Is my Fluidmaster hurting my plumbing?

Whenever I flush my toilet which has a Fluidmaster valve the valve shuts off suddenly, causing my pipes to vibrate. Is this damaging my pipes?
Thanks for your help.
Bruce
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yes, water hammer can damage pipes. Use a hammer arrestor. See Souixchief.com

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On Mon, 12 Dec 2005, R & S wrote:

I think you mean http://www.siouxchief.com / The site you listed was a CoolWebSearch domain squatter site.
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Bruce K. wrote:

Secure the pipes if possible and add a anti-waterhammer device.
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Wondering if there is a way to tell if hammer is severe enough to really be gradually harming the pipes?
The person at the hardware store CLAIMS that if the toilet has a flexible supply line, then this helps absorb enough of the vibrations that there should not be a problem with pipes being harmed. Not sure I really believe that the flexible line is really absorbing much, since vibrations I believe are downstream from the flexible hose.
J.
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<<Not sure I really believe that the flexible line is really absorbing much, since vibrations I believe are downstream from the flexible hose.>>
Should have said "further back in the supply line" rather than "downstream."
J.
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jaynews wrote:

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On Sun, 11 Dec 2005 21:11:15 -0500, Bruce K.

a little bit longer to fill up now. FWIW YMMV
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<<BTDT. I closed the supply valve up a bit and it stopped. It just takes a little bit longer to fill up now. FWIW YMMV>>
On mine, if close the toilet shutoff valve too much, then this can cause a different (much worse) hammer problem in which a machine-gun like rattle will happen.
Is this a problem that REALLY needs be fixed (to prevent damage to the pipes), then I think the most cost-effective solution may be just to switch to a different brand of refill valve that doesn't shut off so abruptly, such as Korky.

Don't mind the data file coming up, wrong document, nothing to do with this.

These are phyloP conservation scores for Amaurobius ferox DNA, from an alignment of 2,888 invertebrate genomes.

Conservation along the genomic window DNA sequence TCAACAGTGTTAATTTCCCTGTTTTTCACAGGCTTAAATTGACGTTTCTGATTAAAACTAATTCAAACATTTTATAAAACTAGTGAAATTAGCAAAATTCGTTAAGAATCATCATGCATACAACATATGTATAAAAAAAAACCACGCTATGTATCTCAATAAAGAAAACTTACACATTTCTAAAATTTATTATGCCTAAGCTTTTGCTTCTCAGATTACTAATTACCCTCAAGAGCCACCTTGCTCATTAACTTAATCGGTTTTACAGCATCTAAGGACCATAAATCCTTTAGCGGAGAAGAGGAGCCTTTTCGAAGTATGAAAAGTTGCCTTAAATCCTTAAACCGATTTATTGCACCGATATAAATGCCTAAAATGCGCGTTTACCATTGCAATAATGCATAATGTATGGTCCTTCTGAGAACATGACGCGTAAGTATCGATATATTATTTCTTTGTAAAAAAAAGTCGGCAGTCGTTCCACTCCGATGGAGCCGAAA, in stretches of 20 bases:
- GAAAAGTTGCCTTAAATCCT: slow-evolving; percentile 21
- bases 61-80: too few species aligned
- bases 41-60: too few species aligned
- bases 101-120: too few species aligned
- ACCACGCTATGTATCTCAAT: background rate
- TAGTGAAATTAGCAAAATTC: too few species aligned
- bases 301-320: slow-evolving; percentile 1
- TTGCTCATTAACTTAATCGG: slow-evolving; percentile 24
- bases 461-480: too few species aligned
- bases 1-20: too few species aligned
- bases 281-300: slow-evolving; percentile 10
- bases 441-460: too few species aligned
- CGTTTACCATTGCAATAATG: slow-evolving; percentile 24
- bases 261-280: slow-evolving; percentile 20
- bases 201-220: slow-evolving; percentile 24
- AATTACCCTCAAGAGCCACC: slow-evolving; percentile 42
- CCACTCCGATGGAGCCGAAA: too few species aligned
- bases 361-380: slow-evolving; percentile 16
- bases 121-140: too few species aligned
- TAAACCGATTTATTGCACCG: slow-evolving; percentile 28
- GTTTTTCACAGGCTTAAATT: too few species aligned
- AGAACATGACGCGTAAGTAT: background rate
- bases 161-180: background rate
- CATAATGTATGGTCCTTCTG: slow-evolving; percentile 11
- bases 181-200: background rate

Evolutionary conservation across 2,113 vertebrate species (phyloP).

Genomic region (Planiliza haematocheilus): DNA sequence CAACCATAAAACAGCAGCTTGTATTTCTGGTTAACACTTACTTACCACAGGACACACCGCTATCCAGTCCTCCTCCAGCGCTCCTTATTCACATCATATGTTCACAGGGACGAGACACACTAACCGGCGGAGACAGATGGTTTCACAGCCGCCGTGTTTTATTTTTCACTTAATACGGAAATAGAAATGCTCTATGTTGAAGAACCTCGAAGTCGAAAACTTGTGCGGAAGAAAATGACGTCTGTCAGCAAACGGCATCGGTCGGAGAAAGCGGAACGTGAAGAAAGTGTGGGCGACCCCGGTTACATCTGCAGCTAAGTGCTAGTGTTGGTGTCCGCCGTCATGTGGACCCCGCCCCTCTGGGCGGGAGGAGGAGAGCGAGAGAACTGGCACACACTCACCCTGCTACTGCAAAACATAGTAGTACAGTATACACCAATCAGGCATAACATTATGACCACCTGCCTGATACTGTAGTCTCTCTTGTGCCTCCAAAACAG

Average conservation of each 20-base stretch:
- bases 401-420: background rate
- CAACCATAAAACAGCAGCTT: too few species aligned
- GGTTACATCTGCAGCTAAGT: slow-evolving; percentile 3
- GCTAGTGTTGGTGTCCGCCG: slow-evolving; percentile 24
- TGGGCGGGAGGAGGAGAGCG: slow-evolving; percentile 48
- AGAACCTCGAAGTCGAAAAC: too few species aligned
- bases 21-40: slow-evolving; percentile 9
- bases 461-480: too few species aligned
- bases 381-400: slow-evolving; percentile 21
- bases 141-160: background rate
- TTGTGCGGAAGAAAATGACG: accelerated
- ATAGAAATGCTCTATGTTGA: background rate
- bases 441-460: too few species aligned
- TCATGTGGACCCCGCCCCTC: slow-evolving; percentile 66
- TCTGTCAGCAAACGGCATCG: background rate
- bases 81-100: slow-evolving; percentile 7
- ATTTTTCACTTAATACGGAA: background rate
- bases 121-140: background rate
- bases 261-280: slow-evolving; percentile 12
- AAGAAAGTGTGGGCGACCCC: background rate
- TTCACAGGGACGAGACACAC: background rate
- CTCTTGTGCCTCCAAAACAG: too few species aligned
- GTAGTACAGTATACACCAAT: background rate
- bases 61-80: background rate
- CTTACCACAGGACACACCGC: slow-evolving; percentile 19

I'm wondering if there a way to tell if the amount of water hammer is severe enough to be harming the pipes? Is any degree of audible thump or rattle an indication that the water hammer is harming the pipes, or is this only going to harm the pipes if it's a really loud bang?
Thanks,
J.
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Sometimes existing water hammer arresters get filled up with water causing them not to work .You might try draining the pipes first to see if that works.
Partially closing the fill valve made my pipes "sing".

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<<Sometimes existing water hammer arresters get filled up with water causing them not to work .You might try draining the pipes first to see if that works.>>
Tried draining today. Did not help any. Seems the most cost effective solution (that I can think of) would be to replace the whole refill valve with a Korky Quietfill (which doesn't cause water hammer)......UNLESS...does.anyone happen to know of a safe/easy way to modify the Fluidmaster valve itself to solve the problem?
J.
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I recently replaced a leaking older fluidmaster with a new one. On the package it said new quieter design. Yes it fills more quietly and shuts off more gently than the older ones. So this discussion may be moot in the future.

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spikes (well above the steady state house pressure) that can cause a failure anywhere in your system. I've seen it cause flanges bolted to a housing fail at the bolted connection. It is typically caused by an abrupt stoppage in the flow--I've fixed it many times by using a damping orifice in the system--obviously not something you can do easily in your home plumbing. However, it's equivalent is the air gap standoff in the line. It acts as an accumulator and absorbs the pressure pulses. MLD
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Bruce K. wrote:

Check out:
http://www.factsfacts.com/MyHomeRepair/PipeNoises.htm
http://www.naturalhandyman.com/iip/infplumb/infwatham.shtm
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Joseph Meehan

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